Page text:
- Green Job Hazards: Biofuels
- Biofuels - Fire and Explosion Hazards
Green Job Hazards: Biofuels - Fire and Explosion Hazards
Employers producing Biofuels may expose workers to potential fire and explosion hazards, and protect them from these hazards by preventing releases, avoiding ignition of spills, and having appropriate fire protection systems and emergency response procedures.
Engineering controls should be used, including:
- Good facility layout,
- Proper design of vessels and piping systems,
- Proper selection of electrical equipment for use in hazardous (classified) areas,
- Adequate instrumentation with alarms, interlocks, and shutdowns.
Administrative controls should be used, including:
- Operating procedures,
- Good maintenance practices, and
- Safe work procedures.
Facilities processing more than 10,000 pounds of flammable liquids or flammable mixtures may be covered by 29 CFR 1910.119, Process Safety Management of Highly Hazardous Chemicals (PSM). More information on this standard in preventing catastrophic incidents, including those involving flammability hazards, can be found in OSHA publication 3132 and in The OSHA Process Safety Management web page. Additionally, there are a number of OSHA standards that address these potential hazards, including:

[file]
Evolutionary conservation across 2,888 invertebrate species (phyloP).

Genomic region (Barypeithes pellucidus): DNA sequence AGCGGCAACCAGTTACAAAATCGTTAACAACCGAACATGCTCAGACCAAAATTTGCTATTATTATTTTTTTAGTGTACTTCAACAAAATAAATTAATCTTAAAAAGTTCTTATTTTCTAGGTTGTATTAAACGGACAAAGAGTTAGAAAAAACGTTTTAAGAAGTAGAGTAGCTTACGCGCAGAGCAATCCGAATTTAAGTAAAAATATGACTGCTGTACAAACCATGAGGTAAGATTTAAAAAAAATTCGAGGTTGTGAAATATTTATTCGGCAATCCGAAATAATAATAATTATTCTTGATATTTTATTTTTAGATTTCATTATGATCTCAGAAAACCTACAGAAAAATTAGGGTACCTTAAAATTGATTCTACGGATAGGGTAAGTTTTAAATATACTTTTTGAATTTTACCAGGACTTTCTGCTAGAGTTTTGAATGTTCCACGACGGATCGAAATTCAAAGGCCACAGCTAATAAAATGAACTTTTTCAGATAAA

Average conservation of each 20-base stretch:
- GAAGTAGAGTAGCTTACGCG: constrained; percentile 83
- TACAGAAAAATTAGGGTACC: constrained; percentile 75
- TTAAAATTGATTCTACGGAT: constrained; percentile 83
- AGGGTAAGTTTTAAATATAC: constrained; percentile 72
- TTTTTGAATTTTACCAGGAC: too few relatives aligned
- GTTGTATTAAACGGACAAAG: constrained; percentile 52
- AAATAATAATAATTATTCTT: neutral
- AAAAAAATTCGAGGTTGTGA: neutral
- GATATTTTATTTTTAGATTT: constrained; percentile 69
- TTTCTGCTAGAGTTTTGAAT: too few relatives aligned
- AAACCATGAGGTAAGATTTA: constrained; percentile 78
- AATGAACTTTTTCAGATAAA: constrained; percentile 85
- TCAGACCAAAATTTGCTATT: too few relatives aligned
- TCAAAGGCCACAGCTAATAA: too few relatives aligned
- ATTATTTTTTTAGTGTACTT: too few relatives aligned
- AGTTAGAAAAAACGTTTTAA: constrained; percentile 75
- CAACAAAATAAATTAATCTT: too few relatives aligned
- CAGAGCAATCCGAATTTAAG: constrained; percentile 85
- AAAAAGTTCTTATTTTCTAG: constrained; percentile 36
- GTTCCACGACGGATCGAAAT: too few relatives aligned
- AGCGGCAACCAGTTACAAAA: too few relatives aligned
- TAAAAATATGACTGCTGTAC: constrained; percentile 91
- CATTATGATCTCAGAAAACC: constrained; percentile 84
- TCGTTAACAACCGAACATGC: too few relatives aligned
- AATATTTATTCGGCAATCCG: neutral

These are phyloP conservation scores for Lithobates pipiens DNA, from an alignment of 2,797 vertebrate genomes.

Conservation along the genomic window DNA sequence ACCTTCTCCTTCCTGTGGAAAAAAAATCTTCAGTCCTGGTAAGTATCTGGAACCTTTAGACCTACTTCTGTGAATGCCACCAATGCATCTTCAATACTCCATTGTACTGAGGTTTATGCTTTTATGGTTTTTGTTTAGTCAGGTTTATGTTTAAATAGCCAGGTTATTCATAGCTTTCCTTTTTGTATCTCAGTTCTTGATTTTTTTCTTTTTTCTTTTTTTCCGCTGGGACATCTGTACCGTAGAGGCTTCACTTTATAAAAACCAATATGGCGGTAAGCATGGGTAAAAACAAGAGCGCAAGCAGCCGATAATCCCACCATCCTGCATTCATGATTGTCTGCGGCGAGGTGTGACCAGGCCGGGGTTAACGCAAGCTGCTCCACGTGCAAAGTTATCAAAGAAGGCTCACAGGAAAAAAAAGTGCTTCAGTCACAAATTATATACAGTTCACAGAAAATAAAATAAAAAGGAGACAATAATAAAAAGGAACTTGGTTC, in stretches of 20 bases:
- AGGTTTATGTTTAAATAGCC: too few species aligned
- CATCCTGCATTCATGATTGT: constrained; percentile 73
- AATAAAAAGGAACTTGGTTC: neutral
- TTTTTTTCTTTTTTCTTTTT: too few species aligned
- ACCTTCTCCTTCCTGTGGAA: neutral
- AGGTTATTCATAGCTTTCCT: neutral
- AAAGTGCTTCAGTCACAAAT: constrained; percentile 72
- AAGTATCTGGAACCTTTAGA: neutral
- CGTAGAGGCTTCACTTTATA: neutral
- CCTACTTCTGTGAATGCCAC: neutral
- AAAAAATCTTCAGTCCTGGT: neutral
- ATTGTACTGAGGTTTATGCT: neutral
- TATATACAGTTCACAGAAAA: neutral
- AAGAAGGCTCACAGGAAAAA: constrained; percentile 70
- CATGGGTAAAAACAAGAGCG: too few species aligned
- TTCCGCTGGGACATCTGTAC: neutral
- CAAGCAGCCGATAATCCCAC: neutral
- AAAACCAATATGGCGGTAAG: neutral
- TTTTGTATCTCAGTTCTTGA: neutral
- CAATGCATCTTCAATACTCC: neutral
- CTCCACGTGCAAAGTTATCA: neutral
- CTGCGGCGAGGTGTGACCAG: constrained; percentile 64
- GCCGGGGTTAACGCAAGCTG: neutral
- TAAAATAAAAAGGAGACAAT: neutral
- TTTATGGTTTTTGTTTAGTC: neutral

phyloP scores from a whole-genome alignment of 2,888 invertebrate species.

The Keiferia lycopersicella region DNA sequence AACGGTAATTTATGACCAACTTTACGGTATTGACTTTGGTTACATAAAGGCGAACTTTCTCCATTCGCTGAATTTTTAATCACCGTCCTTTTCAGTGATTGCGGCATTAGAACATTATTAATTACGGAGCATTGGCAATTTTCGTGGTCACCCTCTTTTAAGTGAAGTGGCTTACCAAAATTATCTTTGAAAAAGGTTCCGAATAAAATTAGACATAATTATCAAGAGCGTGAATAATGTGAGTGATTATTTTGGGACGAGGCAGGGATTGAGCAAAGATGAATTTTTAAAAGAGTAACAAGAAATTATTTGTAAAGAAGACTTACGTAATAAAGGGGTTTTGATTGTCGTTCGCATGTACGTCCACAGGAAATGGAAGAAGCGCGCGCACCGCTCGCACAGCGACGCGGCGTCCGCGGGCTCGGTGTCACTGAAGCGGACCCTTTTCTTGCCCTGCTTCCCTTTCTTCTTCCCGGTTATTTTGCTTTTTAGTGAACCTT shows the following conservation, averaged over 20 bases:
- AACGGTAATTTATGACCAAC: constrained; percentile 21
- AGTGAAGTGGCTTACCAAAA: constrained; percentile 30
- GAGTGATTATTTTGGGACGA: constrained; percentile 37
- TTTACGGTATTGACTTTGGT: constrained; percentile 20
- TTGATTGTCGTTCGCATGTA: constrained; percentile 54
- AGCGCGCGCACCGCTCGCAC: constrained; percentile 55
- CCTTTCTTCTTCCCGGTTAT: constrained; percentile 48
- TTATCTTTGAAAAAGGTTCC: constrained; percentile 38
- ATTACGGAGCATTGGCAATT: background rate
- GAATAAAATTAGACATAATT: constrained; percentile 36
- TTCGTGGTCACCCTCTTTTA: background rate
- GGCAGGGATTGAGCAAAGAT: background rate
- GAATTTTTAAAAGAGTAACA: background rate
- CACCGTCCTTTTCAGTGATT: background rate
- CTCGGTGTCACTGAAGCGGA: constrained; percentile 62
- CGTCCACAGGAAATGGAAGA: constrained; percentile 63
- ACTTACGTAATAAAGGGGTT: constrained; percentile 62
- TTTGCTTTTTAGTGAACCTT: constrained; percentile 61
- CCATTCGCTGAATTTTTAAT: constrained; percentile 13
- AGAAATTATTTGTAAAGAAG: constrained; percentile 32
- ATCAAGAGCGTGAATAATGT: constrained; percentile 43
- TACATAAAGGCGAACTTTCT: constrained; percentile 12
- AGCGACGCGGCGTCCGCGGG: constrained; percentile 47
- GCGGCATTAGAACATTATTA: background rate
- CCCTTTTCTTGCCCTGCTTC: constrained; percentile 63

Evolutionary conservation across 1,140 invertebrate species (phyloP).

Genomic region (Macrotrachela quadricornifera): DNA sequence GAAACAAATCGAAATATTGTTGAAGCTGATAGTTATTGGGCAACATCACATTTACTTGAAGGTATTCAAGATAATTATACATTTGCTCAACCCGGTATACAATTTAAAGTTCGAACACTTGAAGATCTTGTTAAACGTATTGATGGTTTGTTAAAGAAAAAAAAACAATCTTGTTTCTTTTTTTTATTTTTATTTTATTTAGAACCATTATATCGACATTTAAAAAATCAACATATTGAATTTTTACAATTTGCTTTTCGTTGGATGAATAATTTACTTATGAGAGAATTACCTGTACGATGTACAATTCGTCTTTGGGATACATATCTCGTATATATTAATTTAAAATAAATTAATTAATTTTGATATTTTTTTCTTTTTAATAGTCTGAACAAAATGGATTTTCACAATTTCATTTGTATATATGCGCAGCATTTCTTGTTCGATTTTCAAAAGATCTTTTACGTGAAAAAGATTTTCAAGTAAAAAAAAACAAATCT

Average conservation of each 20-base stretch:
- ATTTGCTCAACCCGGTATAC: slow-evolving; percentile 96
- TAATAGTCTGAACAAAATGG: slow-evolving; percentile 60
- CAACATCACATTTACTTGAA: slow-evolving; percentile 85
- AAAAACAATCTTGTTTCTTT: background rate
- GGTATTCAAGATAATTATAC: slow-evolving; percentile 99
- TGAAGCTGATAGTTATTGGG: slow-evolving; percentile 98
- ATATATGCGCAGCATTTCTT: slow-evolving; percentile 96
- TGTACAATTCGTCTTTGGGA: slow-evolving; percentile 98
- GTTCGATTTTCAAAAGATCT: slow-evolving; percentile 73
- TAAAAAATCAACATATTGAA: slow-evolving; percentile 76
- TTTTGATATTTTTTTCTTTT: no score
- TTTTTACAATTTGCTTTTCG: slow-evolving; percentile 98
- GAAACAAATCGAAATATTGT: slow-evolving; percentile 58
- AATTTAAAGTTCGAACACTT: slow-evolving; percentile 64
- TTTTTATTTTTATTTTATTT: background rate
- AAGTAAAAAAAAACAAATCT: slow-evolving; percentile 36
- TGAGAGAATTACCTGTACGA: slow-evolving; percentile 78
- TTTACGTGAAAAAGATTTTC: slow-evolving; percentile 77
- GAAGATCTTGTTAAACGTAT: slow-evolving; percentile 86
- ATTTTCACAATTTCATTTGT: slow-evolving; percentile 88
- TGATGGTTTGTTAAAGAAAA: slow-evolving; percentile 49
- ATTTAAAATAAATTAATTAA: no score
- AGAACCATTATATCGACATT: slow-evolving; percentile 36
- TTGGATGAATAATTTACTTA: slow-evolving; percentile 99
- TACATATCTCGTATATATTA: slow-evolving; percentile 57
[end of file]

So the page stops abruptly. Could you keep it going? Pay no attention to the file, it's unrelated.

- 29 CFR 1910.106 Flammable and Combustible Liquids
- 29 CFR 1910.1200 Hazard Communication
- 29 CFR 1910.134 Respiratory Protection
- 29 CFR 1910 Subpart I Personal Protective Equipment
- 29 CFR 1910 Subpart Q Welding, Cutting, and Brazing
- 29 CFR 1910.146 Permit-Required Confined Spaces
- 29 CFR 1910.147 The control of hazardous energy (lockout/tagout)
- 29 CFR 1910.307 Hazardous (classified) locations
Essentially all facilities handling flammable or combustible liquids fall under 29 CFR 1910.106, Flammable and Combustible Liquids. This standard has specific requirements for storage tank and piping construction and spacing.
Hazards that are not addressed by specific OSHA standards still need to be controlled. Under Section 5(a)(1) of the OSH Act – the “General Duty Clause,” employers are required to provide workers with a place of employment which is free from recognized hazards that are causing or are likely to cause death or serious physical harm to employees.